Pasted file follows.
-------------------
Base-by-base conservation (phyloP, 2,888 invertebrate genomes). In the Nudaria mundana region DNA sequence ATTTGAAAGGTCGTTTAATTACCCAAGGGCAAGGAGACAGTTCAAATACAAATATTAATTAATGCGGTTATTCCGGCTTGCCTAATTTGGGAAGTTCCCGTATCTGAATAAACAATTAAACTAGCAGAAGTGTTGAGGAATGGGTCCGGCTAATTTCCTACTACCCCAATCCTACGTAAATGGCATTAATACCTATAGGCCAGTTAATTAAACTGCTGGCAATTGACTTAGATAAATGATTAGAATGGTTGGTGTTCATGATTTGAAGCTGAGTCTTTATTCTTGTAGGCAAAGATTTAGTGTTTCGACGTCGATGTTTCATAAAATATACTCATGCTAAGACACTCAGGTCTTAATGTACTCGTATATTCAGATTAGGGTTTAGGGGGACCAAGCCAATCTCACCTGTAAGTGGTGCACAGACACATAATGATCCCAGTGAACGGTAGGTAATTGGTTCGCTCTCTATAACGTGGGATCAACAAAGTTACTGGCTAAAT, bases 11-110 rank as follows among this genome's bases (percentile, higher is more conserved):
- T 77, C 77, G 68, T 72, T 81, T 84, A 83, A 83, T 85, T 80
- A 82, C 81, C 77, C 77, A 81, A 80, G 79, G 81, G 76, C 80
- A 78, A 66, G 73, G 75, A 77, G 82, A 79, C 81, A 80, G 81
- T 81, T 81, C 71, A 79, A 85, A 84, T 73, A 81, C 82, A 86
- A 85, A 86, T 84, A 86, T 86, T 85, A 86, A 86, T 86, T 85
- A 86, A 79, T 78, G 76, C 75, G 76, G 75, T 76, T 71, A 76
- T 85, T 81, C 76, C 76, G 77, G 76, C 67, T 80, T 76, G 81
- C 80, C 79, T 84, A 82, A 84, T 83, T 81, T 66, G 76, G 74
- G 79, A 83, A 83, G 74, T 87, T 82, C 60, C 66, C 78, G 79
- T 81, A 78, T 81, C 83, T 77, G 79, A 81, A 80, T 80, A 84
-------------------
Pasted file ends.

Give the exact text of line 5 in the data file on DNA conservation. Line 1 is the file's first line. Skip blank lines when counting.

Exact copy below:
- T 81, T 81, C 71, A 79, A 85, A 84, T 73, A 81, C 82, A 86